Petitioner filed its returns for TYE 8/31/89 and TYE 8/31/90 approximately 1 year late and its return for TYE 8/31/91 more than 6 months late. Petitioner argues that it exercised ordinary business care and prudence because it relied upon Modern to handle its returns. United States v. Boyle, supra, forecloses this argument. Petitioner is liable for the addition to tax.

For TYE 8/31/89, section 6653(a) provides for an addition to tax equal to 5 percent of an underpayment of tax if any part of the underpayment is due to negligence. "Negligence" includes any failure to make a reasonable attempt to comply with the provisions of the Code. Sec. 6653(a)(3). For purposes of section 6653(a), the term "underpayment" has the same meaning as "deficiency" as defined in section 6211(a), except that the amount shown on the return is treated as zero if the return was filed after the prescribed deadline, including any extension. Sec. 6653(c)(1). Delinquent filing is prima facie evidence of negligence. Emmons v. Commissioner [Dec. 45,490], 92 T.C. 342, 349 (1989), affd. [90-1 USTC ╤ 50,217] 898 F.2d 50 (5th Cir. 1990). Where the taxpayer cannot prove reasonable cause and the absence of willful neglect for purposes of section 6651(a)(1), the taxpayer cannot carry its burden of proof for purposes of section 6653(a). Condor Intl., Inc. v. Commissioner [Dec. 48,032], 98 T.C. 203, 225 (1992), affd. in part and revd. in part [96-1 USTC ╤ 50,128] 78 F.3d 1355 (9th Cir. 1996).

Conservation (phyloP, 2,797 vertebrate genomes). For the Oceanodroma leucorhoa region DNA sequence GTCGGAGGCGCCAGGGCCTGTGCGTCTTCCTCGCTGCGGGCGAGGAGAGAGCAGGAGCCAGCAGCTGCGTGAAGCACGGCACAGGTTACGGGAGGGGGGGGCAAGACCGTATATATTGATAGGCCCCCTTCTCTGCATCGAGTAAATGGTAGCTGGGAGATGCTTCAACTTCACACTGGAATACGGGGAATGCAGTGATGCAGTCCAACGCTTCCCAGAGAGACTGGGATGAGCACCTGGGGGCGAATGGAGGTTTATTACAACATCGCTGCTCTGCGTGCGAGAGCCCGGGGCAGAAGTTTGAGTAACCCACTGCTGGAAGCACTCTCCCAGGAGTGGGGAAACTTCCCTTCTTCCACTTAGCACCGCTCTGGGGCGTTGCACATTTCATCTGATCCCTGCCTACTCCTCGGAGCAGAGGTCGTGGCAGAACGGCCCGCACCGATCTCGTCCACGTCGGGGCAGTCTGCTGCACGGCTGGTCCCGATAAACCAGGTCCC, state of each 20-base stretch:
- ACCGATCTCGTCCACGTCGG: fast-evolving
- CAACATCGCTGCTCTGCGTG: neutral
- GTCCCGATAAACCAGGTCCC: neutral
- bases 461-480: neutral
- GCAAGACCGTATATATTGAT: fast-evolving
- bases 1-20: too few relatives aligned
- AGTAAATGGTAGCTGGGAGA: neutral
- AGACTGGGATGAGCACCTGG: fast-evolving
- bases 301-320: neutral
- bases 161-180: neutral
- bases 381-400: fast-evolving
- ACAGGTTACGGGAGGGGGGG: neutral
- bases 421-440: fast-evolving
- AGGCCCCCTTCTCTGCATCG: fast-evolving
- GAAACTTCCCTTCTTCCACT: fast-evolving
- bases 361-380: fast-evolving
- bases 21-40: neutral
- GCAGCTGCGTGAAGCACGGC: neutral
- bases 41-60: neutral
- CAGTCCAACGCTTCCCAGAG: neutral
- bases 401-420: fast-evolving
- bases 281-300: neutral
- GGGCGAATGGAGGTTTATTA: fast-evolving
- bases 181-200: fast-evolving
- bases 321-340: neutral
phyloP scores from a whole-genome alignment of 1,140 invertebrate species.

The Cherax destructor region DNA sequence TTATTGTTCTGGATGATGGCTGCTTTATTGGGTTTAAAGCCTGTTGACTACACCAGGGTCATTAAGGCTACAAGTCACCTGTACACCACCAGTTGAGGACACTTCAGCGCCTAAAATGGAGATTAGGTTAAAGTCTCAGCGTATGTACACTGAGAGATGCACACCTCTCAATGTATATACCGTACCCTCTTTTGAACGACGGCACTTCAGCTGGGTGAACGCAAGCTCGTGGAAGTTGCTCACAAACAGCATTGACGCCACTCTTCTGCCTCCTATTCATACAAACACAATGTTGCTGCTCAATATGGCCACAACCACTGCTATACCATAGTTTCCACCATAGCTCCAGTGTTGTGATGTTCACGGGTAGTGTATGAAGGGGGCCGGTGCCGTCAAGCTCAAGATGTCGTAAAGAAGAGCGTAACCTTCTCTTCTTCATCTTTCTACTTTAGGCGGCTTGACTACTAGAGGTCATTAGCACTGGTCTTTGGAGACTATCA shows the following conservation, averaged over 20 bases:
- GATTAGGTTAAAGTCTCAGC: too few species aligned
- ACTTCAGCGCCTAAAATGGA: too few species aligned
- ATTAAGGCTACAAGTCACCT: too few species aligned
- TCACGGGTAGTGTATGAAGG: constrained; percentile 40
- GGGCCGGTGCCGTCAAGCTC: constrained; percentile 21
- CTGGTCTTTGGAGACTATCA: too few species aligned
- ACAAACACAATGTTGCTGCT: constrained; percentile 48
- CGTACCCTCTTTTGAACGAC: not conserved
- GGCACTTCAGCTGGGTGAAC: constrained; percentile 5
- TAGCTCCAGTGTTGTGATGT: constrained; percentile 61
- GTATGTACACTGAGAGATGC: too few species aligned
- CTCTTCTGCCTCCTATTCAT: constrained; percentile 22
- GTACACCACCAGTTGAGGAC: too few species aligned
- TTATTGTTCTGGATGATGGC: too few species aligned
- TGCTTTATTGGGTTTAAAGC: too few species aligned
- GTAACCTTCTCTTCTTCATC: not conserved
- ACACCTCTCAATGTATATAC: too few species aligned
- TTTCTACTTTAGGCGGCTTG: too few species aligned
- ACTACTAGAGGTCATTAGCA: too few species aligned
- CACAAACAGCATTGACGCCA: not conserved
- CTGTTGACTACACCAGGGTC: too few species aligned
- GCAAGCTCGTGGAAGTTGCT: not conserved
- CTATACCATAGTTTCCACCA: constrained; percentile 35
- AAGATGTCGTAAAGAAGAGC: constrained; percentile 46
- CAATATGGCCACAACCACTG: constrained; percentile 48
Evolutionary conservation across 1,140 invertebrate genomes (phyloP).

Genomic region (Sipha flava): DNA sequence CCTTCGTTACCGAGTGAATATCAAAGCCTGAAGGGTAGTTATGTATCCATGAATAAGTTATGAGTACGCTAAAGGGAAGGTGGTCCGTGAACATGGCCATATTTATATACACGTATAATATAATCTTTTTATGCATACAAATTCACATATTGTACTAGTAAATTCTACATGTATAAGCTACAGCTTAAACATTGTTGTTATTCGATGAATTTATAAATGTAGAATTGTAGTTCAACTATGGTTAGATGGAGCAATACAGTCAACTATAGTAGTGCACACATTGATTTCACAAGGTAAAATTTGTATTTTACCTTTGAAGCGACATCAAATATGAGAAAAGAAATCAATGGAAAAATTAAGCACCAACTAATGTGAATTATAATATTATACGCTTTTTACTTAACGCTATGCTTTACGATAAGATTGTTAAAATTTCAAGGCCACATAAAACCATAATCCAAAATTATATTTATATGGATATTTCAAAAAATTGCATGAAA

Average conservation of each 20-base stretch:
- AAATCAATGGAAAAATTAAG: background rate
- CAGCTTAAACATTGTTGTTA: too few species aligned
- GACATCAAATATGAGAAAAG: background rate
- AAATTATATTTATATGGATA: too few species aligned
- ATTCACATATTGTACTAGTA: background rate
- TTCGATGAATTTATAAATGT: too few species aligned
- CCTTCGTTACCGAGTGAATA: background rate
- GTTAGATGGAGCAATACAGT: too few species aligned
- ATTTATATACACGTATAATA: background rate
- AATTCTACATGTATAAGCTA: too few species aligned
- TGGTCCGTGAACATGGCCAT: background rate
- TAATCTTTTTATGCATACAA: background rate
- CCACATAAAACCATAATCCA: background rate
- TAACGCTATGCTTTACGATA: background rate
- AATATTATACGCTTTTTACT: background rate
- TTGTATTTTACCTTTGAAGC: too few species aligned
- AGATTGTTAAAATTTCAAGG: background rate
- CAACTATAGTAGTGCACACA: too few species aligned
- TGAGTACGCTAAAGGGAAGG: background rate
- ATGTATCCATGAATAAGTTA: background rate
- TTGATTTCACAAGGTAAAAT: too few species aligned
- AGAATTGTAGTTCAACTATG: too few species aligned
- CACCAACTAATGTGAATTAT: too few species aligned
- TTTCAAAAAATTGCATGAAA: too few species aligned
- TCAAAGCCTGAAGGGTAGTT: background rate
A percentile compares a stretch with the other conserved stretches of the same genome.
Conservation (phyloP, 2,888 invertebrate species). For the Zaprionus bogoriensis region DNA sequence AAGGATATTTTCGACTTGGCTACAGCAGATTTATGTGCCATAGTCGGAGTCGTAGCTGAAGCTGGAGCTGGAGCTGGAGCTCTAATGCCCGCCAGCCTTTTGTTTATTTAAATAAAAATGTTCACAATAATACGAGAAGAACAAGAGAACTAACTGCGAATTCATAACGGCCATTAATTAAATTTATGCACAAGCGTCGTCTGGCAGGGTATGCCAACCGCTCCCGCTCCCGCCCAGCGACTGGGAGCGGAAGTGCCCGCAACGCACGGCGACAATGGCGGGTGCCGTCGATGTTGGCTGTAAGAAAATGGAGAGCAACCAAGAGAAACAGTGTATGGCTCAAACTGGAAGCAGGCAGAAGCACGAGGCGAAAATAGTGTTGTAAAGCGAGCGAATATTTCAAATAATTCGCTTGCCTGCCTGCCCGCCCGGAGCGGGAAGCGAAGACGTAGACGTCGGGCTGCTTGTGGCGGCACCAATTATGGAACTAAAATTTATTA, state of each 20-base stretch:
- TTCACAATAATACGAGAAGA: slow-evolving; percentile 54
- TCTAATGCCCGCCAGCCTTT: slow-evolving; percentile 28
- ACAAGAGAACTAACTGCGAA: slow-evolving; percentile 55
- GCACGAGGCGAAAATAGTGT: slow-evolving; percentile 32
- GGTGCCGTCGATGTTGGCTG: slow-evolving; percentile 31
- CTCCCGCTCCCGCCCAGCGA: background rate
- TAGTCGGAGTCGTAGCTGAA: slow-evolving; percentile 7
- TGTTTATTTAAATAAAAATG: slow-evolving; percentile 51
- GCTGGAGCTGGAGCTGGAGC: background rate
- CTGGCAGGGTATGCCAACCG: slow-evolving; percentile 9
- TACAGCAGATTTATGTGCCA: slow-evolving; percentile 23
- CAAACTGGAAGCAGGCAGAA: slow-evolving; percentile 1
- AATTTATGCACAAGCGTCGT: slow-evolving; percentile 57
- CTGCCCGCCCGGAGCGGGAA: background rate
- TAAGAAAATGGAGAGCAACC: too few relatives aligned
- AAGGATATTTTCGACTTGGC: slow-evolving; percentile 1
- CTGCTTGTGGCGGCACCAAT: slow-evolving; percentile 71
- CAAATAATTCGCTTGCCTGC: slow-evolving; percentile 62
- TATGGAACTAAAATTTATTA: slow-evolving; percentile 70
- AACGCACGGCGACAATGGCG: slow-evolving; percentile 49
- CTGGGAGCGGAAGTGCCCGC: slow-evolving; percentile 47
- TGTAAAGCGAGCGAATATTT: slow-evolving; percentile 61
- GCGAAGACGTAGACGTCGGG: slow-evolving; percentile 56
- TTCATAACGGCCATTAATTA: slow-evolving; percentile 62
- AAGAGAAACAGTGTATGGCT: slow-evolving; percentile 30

Since petitioner's return for TYE 8/31/89 was untimely filed, the entire amount of the tax due is treated as an underpayment. Since this underpayment was attributable to conduct that constitutes negligence and petitioner can offer no excuse, it is liable for the addition to tax. 7


7 Cf. Lazore v. Commissioner [93-2 USTC ╤ 50,669], 11 F.3d 1180, 1188-1189 (3d Cir. 1993), revg. in relevant part [Dec. 48,354(M)] T.C. Memo. 1992-404 (holding that an underpayment was not attributable to delinquency because the taxpayers would have reported no tax due even if they had filed on time). In a footnote to its decision, the Court of Appeals for the Third Circuit questioned the soundness of the holding in Emmons v. Commissioner [Dec. 45,490], 92 T.C. 342 (1989), affd. [90-1 USTC ╤ 50,217] 898 F.2d 50 (5th Cir. 1990), that in the absence of extenuation delinqency is grounds for imposition of the addition to tax under sec. 6653. Lazore v. Commissioner, supra at 1189 n.4. Although we reaffirm our belief in the logic of Emmons v. Commissioner, supra and Condor Intl., Inc. v. Commissioner [Dec. 48,032], 98 T.C. 203 (1992), affd. in part and revd. in part [96-1 USTC ╤ 50,128] 78 F.3d 1355 (9th Cir. 1996), we note that our result for TYE 8/31/89 would not differ under the negligence analysis we use in applying sec. 6662(a) and (b)(1) to TYE 8/31/90 and TYE 8/31/91, infra. See Pessin v. Commissioner [Dec. 31,796], 59 T.C. 473, 489 (1972).